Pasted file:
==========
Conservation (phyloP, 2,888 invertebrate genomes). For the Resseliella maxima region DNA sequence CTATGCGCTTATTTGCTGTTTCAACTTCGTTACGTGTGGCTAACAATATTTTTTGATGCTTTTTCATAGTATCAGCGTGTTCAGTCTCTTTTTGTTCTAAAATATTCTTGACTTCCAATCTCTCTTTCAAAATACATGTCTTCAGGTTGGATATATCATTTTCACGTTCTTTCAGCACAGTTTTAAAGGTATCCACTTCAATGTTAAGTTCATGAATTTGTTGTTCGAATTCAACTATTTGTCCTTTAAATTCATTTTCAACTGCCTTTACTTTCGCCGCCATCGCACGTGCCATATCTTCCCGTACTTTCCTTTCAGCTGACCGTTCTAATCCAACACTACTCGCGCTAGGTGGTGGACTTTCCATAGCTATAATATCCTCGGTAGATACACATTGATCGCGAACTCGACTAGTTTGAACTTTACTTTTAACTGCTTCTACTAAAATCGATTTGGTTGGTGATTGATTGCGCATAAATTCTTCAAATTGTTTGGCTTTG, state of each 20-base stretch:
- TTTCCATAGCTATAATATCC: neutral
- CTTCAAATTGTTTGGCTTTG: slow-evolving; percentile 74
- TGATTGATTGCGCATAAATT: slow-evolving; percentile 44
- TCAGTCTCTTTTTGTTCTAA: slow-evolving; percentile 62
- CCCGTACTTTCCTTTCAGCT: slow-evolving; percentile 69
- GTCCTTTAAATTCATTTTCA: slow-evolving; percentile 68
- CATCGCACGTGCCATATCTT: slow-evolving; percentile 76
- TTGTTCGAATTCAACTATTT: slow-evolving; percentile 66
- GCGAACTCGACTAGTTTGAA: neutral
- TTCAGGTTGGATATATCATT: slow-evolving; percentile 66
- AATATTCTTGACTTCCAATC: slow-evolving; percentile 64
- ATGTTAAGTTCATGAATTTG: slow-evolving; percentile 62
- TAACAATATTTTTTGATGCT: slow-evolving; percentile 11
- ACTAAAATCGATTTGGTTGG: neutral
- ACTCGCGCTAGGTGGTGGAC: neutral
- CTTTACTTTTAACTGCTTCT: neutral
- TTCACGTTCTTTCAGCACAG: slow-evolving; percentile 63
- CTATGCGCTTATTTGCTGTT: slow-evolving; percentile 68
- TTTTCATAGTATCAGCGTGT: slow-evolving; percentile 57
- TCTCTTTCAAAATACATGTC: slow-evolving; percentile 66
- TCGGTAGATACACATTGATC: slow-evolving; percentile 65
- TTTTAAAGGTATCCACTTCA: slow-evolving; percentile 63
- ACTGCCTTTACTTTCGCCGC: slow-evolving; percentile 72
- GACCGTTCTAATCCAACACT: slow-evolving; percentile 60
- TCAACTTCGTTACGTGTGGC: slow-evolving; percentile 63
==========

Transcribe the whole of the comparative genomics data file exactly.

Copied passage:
Conservation (phyloP, 2,888 invertebrate genomes). For the Resseliella maxima region DNA sequence CTATGCGCTTATTTGCTGTTTCAACTTCGTTACGTGTGGCTAACAATATTTTTTGATGCTTTTTCATAGTATCAGCGTGTTCAGTCTCTTTTTGTTCTAAAATATTCTTGACTTCCAATCTCTCTTTCAAAATACATGTCTTCAGGTTGGATATATCATTTTCACGTTCTTTCAGCACAGTTTTAAAGGTATCCACTTCAATGTTAAGTTCATGAATTTGTTGTTCGAATTCAACTATTTGTCCTTTAAATTCATTTTCAACTGCCTTTACTTTCGCCGCCATCGCACGTGCCATATCTTCCCGTACTTTCCTTTCAGCTGACCGTTCTAATCCAACACTACTCGCGCTAGGTGGTGGACTTTCCATAGCTATAATATCCTCGGTAGATACACATTGATCGCGAACTCGACTAGTTTGAACTTTACTTTTAACTGCTTCTACTAAAATCGATTTGGTTGGTGATTGATTGCGCATAAATTCTTCAAATTGTTTGGCTTTG, state of each 20-base stretch:
- TTTCCATAGCTATAATATCC: neutral
- CTTCAAATTGTTTGGCTTTG: slow-evolving; percentile 74
- TGATTGATTGCGCATAAATT: slow-evolving; percentile 44
- TCAGTCTCTTTTTGTTCTAA: slow-evolving; percentile 62
- CCCGTACTTTCCTTTCAGCT: slow-evolving; percentile 69
- GTCCTTTAAATTCATTTTCA: slow-evolving; percentile 68
- CATCGCACGTGCCATATCTT: slow-evolving; percentile 76
- TTGTTCGAATTCAACTATTT: slow-evolving; percentile 66
- GCGAACTCGACTAGTTTGAA: neutral
- TTCAGGTTGGATATATCATT: slow-evolving; percentile 66
- AATATTCTTGACTTCCAATC: slow-evolving; percentile 64
- ATGTTAAGTTCATGAATTTG: slow-evolving; percentile 62
- TAACAATATTTTTTGATGCT: slow-evolving; percentile 11
- ACTAAAATCGATTTGGTTGG: neutral
- ACTCGCGCTAGGTGGTGGAC: neutral
- CTTTACTTTTAACTGCTTCT: neutral
- TTCACGTTCTTTCAGCACAG: slow-evolving; percentile 63
- CTATGCGCTTATTTGCTGTT: slow-evolving; percentile 68
- TTTTCATAGTATCAGCGTGT: slow-evolving; percentile 57
- TCTCTTTCAAAATACATGTC: slow-evolving; percentile 66
- TCGGTAGATACACATTGATC: slow-evolving; percentile 65
- TTTTAAAGGTATCCACTTCA: slow-evolving; percentile 63
- ACTGCCTTTACTTTCGCCGC: slow-evolving; percentile 72
- GACCGTTCTAATCCAACACT: slow-evolving; percentile 60
- TCAACTTCGTTACGTGTGGC: slow-evolving; percentile 63